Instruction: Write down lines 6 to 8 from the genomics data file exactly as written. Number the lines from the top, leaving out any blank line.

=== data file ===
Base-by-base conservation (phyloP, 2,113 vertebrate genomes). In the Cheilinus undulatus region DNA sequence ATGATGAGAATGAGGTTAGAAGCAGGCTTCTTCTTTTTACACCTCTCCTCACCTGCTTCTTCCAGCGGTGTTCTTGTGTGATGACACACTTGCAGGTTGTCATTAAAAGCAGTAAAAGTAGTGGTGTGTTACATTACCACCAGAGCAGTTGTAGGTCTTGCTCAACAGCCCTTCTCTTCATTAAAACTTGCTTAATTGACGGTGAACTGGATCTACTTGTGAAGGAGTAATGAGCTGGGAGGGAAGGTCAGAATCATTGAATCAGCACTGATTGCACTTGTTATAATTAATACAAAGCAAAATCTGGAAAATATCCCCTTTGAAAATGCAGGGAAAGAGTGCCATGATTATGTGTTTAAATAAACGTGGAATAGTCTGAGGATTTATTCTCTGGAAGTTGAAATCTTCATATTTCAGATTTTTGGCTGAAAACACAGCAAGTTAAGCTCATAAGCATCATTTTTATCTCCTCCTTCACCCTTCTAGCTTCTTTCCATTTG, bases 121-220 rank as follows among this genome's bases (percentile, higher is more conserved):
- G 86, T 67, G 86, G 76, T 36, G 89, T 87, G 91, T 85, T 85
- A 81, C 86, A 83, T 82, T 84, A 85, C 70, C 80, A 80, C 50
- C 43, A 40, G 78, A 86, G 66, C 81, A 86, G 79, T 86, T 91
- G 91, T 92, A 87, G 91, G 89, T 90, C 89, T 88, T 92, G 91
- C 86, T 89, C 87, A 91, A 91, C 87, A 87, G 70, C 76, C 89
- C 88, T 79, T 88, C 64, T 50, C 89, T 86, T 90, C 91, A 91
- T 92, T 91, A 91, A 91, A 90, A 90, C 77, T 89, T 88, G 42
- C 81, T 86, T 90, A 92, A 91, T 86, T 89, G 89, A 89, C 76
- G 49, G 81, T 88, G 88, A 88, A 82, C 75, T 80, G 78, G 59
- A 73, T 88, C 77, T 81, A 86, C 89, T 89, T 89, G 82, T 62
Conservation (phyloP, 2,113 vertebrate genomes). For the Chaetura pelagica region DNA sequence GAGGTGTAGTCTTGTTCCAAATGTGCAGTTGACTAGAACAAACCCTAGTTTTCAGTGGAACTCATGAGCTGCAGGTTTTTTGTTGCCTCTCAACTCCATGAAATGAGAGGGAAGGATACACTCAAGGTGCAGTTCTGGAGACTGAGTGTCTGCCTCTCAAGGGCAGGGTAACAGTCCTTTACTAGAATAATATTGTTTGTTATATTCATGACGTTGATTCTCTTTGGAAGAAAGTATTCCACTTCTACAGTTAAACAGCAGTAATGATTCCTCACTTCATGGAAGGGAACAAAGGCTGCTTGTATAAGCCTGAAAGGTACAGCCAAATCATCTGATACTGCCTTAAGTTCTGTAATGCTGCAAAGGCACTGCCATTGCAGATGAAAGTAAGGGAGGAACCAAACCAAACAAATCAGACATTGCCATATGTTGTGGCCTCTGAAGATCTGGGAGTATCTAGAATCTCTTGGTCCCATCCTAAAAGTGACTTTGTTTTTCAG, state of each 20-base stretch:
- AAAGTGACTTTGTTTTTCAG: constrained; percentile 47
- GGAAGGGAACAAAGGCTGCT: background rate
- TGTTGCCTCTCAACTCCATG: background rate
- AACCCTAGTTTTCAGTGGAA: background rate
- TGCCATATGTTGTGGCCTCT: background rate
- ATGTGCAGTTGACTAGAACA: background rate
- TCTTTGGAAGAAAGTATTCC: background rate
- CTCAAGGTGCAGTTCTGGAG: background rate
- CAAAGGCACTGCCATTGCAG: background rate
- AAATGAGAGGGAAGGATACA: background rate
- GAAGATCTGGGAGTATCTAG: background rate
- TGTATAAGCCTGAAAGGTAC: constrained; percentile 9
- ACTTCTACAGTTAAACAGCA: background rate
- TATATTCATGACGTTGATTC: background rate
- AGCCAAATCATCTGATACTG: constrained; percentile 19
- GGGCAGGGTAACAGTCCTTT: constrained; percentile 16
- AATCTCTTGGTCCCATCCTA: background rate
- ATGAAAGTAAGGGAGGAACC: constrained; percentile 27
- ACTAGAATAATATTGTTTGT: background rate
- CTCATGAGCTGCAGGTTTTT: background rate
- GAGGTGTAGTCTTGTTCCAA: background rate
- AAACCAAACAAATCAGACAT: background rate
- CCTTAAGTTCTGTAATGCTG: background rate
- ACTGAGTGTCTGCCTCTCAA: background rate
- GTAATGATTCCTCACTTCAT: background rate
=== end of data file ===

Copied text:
- C 86, T 89, C 87, A 91, A 91, C 87, A 87, G 70, C 76, C 89
- C 88, T 79, T 88, C 64, T 50, C 89, T 86, T 90, C 91, A 91
- T 92, T 91, A 91, A 91, A 90, A 90, C 77, T 89, T 88, G 42